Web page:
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New leaders emerge as U.S. men’s basketball team opens camp

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LAS VEGAS (AP) — Coach Mike Krzyzewski got his first glimpse at the new-look U.S. national team, as the team opened camp at UNLV with just two players back from the 2012 national team that won the gold medal in London.

Carmelo Anthony returns for his fourth run at the Olympics, after winning a bronze medal in 2004 and gold medals in 2008 and 2012, while Kevin Durant is looking for a second gold medal after playing on the championship team in 2012.

And though there are 10 new faces on the team that will represent the U.S. in the Olympics, several were a part of the 2014 FIBA world championship team, and know what is expected of them. Making things easier, as it was for the 2008 Beijing Olympics, the 12-man roster has been set since June, giving Krzyzewski and his staff ample time to devise rotations and focus on the players they knew were coming.

“It’s the angst you go through in that week of determining from 16 to 12, (it) takes away from your preparation,” Krzyzewski said. “We have had none of that. That’s a huge advantage, and also for these guys, you got 12 guys (who) have been completely focused on being on this team. It’s really a good advantage.”

Krzyzewski said he was pleased with Anthony taking charge the first day, being a vocal leader for what he believes could be one of the best defensive teams he’s ever coached since becoming taking over in 2005. He also credited Durant, Kyrie Irving and DeMarcus Cousins for stepping up as leaders on the opening day of camp.

“It’s a new group of guys (so) I get a chance to go out there and kind of be a leader to the team and kind of enjoy it,” Anthony said. “For me, it’s about going over there and having fun, getting that feeling back, getting that fun feeling back and try to get a gold medal.”

As he’s done in year’s past, Krzyzewski met with the team and staff privately Sunday night, showing players video clips from previous years and delivering a motivational speech about what it means to represent the United States. With the recent unrest involving civilians and police officers, the message came across even stronger for this team.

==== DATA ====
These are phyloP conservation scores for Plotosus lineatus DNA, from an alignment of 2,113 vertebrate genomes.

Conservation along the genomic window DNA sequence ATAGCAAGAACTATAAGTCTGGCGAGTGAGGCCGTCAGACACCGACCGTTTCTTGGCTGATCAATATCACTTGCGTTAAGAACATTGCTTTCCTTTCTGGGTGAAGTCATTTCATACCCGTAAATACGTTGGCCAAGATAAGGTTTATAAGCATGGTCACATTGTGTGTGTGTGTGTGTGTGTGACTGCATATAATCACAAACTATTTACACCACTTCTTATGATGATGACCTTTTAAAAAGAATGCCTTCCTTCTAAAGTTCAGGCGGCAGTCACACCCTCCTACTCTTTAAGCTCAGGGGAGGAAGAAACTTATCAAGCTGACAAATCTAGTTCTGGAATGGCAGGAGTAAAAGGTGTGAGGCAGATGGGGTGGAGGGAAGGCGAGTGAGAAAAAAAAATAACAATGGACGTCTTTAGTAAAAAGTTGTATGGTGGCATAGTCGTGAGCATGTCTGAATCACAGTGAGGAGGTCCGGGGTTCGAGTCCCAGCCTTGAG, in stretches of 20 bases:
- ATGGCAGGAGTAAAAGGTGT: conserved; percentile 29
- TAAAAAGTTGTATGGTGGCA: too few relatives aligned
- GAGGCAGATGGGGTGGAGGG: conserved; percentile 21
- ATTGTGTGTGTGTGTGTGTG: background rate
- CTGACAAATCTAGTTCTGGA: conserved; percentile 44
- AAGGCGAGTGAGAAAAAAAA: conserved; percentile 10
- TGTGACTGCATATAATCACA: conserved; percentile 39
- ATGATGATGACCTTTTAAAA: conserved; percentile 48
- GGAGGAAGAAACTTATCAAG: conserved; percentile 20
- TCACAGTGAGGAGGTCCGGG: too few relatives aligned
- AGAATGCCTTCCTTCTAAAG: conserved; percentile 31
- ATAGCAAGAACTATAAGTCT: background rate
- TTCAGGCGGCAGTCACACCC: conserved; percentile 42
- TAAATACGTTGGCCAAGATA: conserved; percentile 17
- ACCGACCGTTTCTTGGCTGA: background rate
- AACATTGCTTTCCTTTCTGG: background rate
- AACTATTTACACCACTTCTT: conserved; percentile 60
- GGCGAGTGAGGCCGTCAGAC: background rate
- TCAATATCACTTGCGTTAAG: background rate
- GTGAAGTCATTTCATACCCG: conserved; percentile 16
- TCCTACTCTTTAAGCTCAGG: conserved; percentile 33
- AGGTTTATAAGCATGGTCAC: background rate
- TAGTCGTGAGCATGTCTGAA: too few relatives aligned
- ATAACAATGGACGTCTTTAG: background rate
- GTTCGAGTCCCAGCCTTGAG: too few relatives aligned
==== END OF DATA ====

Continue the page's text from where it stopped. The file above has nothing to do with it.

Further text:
“Whenever you get a chance to sit in that meeting and see and understand what we’re doing is bigger than us, as basketball players, it gives you chills and puts everything in perspective,” DeMar DeRozan said. “It makes your job easier to go out there and do what you love to do and represent your country.”

And as the national team takes on its new look, ushering in a new era, the 69-year-old Krzyzewski is making his final run with the Olympic team. Under his watch, Krzyzewski has led the U.S. to two gold medals at the 2008 and 2012 Olympics as well as the 2007 FIBA Americas Tournament and the 2010 and 2014 world championships.

Nonetheless, Krzyzewski said the most important thing is to avoid focusing on the milestones he, Anthony and Durant are headed toward, and aim toward maintaining a united front with the entire squad.

“All of us need to be in this moment, not in ‘this is my last time’ or ‘it’s the third gold medal for Carmelo,'” said Krzyzewski, who has led the Americans to a near-perfect 52-1 since 2005. “It’s ‘this team,’ and that’s what we’re trying to do, just be in this moment with this team. It’s one of the biggest mistakes any competitor can make, is to be in only your moment. They’re not going to play because it’s my last time being the Olympic coach. So I have to coach them like it’s my first time, and that’s how we’re going to do it.

“We just want to play as well as we can, and be worthy of winning the gold, so they’ll be worthy of continuing to win the respect of our country and the world.”

MORE: U.S. men may be weaker, but still strongest in Olympic basketball

Ehsan Hadadi, Iran’s first Olympic track and field medalist, has coronavirus

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Ehsan Hadadi, Iran’s lone Olympic track and field medalist, tested positive for the coronavirus, according to World Athletics and an Iranian news agency.

“We’ve received word from several Asian journalists that Iranian discus thrower Ehsan Hadadi has tested positive for coronavirus,” according to World Athletics. “[Hadadi] trains part of the year in the US, but was home in Tehran when he contracted the virus.”